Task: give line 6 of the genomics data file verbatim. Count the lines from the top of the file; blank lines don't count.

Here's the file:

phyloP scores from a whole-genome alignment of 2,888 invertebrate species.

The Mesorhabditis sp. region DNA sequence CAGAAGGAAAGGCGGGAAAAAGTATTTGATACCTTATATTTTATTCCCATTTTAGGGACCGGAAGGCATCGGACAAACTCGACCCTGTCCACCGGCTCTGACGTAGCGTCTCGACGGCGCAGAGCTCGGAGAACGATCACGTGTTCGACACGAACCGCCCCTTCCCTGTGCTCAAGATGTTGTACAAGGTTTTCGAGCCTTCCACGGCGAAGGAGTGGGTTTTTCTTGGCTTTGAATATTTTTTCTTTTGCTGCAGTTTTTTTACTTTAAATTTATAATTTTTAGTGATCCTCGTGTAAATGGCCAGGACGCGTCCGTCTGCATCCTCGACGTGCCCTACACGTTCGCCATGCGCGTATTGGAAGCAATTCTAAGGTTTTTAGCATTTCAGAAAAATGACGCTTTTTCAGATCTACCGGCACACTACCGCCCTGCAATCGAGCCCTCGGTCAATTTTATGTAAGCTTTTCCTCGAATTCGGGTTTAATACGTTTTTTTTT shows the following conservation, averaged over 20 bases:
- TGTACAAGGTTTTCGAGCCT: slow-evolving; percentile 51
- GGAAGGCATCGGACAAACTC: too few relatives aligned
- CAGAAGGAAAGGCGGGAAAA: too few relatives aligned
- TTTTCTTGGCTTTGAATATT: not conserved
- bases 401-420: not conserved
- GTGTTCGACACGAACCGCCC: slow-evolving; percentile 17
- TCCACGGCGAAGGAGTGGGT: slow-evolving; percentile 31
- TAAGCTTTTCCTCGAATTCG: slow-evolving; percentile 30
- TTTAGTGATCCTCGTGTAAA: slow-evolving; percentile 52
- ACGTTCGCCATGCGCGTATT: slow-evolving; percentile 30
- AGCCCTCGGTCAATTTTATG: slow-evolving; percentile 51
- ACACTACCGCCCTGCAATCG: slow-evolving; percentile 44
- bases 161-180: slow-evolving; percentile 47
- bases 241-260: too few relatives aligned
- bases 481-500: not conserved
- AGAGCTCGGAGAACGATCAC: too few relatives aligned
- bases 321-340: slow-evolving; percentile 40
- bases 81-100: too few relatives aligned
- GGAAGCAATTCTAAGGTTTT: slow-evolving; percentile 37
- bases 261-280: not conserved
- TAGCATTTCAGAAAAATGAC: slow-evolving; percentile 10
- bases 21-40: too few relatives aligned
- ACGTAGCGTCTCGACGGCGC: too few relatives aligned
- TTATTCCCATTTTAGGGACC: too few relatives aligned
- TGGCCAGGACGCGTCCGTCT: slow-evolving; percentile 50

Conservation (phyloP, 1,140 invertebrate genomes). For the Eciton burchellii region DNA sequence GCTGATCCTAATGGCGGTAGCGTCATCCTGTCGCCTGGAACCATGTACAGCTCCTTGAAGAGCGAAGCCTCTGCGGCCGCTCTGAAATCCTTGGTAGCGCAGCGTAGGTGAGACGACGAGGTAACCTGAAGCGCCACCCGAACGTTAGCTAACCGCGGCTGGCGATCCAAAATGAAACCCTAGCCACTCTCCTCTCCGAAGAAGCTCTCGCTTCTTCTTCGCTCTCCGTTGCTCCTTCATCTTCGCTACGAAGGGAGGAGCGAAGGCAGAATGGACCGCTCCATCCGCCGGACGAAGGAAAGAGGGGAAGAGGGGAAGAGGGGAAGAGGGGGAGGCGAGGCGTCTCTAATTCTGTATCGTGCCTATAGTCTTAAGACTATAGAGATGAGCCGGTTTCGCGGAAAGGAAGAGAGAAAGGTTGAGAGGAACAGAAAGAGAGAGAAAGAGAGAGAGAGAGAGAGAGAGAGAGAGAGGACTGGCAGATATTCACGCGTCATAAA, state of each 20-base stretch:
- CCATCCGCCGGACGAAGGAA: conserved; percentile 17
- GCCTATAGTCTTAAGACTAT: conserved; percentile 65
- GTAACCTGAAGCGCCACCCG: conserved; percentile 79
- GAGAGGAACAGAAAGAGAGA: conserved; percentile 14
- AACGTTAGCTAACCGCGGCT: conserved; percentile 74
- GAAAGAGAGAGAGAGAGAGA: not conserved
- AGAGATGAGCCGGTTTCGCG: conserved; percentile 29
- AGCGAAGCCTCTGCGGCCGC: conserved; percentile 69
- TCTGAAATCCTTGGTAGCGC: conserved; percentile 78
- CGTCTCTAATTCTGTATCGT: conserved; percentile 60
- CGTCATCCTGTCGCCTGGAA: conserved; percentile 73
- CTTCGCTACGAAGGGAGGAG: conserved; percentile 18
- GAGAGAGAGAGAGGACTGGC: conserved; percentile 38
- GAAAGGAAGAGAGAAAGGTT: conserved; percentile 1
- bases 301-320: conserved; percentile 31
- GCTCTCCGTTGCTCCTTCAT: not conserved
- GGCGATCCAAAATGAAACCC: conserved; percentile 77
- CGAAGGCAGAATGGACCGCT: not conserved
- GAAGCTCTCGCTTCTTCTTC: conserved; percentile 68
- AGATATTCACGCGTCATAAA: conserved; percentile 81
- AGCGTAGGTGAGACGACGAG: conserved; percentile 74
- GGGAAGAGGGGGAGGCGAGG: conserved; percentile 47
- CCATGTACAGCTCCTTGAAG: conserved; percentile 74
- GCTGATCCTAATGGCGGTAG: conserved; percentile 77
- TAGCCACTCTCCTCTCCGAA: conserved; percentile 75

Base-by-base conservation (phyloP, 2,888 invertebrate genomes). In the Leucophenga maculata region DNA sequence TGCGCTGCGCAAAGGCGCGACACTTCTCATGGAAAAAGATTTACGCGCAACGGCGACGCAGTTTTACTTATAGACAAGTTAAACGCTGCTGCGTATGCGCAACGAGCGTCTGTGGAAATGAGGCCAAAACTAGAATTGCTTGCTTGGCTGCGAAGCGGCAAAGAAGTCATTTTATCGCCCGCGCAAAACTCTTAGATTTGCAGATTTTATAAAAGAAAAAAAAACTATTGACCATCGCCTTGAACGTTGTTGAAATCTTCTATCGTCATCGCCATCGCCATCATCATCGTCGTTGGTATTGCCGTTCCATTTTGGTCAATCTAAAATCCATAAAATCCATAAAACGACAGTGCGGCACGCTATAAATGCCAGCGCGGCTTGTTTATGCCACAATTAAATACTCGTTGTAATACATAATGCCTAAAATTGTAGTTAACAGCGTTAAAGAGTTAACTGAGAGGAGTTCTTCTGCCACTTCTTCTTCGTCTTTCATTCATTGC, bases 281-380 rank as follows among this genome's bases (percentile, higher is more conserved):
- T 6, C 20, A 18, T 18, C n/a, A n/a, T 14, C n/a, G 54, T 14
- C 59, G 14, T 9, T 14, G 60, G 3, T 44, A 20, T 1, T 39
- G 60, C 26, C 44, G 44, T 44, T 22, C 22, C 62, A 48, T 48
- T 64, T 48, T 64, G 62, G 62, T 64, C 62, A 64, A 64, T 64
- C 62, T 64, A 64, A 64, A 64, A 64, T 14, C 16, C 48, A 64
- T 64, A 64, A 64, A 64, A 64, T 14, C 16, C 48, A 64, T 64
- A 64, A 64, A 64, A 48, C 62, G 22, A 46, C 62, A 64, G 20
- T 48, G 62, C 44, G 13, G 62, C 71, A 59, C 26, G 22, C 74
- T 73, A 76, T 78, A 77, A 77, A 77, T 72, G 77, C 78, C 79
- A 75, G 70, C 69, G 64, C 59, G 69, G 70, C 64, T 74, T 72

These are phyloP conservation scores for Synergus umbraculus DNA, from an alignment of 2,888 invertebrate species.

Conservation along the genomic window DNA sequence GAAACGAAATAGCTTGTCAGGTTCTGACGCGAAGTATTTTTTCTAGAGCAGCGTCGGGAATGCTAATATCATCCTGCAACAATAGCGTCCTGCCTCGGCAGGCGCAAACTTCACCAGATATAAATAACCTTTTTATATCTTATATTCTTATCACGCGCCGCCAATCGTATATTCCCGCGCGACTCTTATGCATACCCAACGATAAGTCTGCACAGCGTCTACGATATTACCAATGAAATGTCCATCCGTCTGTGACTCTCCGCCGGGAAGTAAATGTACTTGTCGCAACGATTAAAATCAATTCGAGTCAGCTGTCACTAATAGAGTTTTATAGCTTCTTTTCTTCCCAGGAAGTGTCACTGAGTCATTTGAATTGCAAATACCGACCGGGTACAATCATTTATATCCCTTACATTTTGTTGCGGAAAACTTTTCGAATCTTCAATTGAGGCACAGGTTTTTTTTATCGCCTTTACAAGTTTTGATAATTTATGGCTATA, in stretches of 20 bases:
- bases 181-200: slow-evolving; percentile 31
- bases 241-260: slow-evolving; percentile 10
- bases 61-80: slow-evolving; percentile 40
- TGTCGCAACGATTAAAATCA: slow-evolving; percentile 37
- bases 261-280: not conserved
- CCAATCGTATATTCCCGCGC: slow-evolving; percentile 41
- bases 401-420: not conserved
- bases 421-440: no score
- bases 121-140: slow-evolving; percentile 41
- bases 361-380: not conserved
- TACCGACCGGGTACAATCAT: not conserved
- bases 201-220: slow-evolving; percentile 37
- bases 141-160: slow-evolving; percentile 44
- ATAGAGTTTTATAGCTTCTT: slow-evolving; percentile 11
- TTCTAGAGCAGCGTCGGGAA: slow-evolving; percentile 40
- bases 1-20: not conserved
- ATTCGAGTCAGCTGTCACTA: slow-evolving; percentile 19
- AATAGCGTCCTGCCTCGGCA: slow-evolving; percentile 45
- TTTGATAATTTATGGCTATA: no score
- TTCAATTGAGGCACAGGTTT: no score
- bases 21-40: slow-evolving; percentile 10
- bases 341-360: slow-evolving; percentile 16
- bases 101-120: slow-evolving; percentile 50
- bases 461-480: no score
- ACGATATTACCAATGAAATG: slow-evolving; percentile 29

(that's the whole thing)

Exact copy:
- TTTTCTTGGCTTTGAATATT: not conserved